5. Apigee – acquired by google, not free.
  6. Apiary free edition – with oracle, API Blueprint is simple and accessible to everybody involved in the API lifecycle. Its syntax is concise yet expressive. API Blueprint is completely open sourced under the MIT license. Its future is transparent and open. API Blueprint doesn’t need a closed work group. Instead it uses the RFC process similar to Rust language  or Django Enhancement Proposal RFC processes.

How to setup the nginx for https reverse proxy

Here is just one example how you can setup the nginx server to let it forward the https call and consume the ssl  cert (you have created in my last article).

In fact at the location section you can forward request to the non https server which could in your DMZ. Outside surf will surf the public domain and with https secured.

server {
 listen 443 ssl;

ssl_certificate cert_wayneshare/cert_wayneshare.crt;
 ssl_certificate_key cert_wayneshare/key_wayneshare.pem;

ssl_session_cache shared:SSL:1m;
 ssl_session_timeout 5m;

ssl_ciphers HIGH:!aNULL:!MD5;
 ssl_prefer_server_ciphers on;

client_body_buffer_size 200k;
 client_header_buffer_size 20k;
 client_max_body_size 256m;
 large_client_header_buffers 16 32k;

access_log /var/log/nginx/node0.access.log;
 error_log /var/log/nginx/node0.error.log info;

location /internal/ {
 proxy_set_header X-Forwarded-For $proxy_add_x_forwarded_for;
 proxy_set_header X-Real-IP $remote_addr;


As you have the https enabled now, so you can set a force redirect of your http site or URL to a https URL. just use nginx setting :


server {
 listen 80;
 location /internal/ {
    return 301 https://$server_name$request_uri;


How to setup at tomcat to consume the https cert

After I get my signed ssl/https cert from a CA, I need to use it for web server like apache, nginx and tomat. Here I give one example how to import the cert to key store and then config the tomcat to use it at 443 port:

1. To import an existing certificate signed by root CA into a PKCS12 keystore using OpenSSL you would execute a command like:

openssl pkcs12 -export -in wayneshare.crt -inkey mykey.key -out wayneshare.p12 -name mycerts -CAfile myCA.crt -caname root -chain

Or by keytool:

The cert you got from CA normally is signed by several level root CA in cert, it is a chain cert structure. So if you import the Chain Certificate into your keystore by key tool, you need import the root CA cert first by levels:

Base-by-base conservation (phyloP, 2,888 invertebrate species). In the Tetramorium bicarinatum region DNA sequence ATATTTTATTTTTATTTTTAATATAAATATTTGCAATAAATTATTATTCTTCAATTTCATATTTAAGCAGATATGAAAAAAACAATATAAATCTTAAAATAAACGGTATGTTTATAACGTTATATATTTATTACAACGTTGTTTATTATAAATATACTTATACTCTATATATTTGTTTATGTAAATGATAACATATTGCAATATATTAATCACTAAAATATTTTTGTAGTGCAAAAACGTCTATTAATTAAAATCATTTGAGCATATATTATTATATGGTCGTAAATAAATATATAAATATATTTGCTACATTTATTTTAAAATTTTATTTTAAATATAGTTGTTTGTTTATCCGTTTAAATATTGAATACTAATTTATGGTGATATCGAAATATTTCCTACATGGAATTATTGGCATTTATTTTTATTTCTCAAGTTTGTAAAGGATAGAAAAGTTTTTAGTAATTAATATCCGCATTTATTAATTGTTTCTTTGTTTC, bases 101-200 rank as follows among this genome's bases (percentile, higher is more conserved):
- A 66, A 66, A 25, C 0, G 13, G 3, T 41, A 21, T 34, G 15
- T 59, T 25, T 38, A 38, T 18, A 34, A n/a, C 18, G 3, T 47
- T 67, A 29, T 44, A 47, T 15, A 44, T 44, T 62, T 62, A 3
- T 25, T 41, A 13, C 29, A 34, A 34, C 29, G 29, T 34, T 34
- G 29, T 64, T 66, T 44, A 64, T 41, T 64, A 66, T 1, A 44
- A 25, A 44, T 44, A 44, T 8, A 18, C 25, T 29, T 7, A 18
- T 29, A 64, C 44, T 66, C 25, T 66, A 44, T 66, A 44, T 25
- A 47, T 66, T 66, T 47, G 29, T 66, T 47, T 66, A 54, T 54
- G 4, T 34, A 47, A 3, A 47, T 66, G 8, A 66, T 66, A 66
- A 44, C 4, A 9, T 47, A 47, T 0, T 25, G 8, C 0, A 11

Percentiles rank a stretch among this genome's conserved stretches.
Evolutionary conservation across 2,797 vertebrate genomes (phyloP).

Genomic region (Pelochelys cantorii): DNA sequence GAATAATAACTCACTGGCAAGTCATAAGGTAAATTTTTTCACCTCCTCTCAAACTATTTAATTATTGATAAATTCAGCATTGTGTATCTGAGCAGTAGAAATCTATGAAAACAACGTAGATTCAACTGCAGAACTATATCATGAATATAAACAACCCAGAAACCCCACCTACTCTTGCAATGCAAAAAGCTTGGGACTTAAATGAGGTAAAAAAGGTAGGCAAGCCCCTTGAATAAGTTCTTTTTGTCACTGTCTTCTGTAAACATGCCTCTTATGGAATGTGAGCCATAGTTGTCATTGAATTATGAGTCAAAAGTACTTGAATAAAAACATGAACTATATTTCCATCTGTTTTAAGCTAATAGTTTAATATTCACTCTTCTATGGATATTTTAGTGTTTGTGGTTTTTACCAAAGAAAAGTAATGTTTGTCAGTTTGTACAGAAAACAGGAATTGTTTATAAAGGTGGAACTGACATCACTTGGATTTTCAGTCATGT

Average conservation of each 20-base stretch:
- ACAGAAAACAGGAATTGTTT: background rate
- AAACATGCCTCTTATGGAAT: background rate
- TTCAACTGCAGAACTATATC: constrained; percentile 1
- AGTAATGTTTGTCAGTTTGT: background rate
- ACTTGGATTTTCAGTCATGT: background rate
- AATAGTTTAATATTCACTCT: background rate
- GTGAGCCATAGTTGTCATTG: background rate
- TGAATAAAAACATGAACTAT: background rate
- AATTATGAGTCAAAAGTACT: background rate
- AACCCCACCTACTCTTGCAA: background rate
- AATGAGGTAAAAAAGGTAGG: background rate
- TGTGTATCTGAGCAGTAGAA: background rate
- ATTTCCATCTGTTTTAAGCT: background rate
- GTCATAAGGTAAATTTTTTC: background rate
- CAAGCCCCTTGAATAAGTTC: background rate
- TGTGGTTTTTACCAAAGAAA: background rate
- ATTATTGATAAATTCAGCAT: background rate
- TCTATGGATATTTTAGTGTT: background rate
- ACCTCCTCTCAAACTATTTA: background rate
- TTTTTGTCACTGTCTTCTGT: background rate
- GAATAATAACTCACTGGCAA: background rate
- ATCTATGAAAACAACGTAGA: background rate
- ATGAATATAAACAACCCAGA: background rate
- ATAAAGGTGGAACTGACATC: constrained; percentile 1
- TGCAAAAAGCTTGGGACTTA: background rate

keytool -import -alias root -keystore <your_keystore_filename> -trustcacerts -file <filename_of_the_chain_certificate>

And finally you can import your signed new Certificate

keytool -import -alias mycerts -keystore <your_keystore_filename> -trustcacerts -file <your_certificate_filename>

Such as for my case, i have two levels of root Cert to import before I import my real cert:

keytool -import -alias root -keystore keystore.jks -trustcacerts -file wayneshare_com.ca0.crt
keytool -import -alias intermed -keystore keystore.jks -trustcacerts -file wayneshare_com.ca1.crt
keytool -import -alias waynecert -keystore keystore.jks -storepass mypass -trustcacerts -file wayneshare_com.crt


2. After crt is added to the key store, not we can change the server.xml of tomcat to add key store there:

port="443" maxThreads="500"
scheme="https" secure="true" SSLEnabled="true"
keystoreFile="/home/certificate/keystore.jks" keystorePass="mypass"
clientAuth="false" sslProtocol="TLS"/>

/home/certificate/ is a folder i use to put my cert and keystores

3. restart your tomcat then you should be ok at 443 port!




How to get a https certificate for your website.

It is common that your web site need a ssl certificate to ensure the https secure. There are some free cert creation and suppliers there. Here I am going to use SSLS.COM – a budget supplier as example supplier to list  the steps that to get a cert for your web site

1. First, create a Java keystore contains your 2048 bit private key, assign a validate years:

sudo keytool -genkey -alias mycert -keystore keystore.jks -storepass mypass -keyalg RSA -keysize 2048 -keypass mypass -validity 3650 -dname ",OU=Dept Name,O=Wayne Share LLC,L=Palo Alto,ST=CA,C=US"

also save as a PKCS key format.

sudo keytool -importkeystore -srckeystore keystore.jks -destkeystore keystore.p12 -deststoretype pkcs12
keytool -list -v -keystore keystore.jks -storepass mypass
keytool -list -v -keystore keystore.p12 -storetype PKCS12 -storepass mypass

2. Create a CSR by private key, To create your CSR, run the following command:

sudo keytool -certreq -keyalg RSA -alias waynecert -file certreq.csr -keystore keystore.jks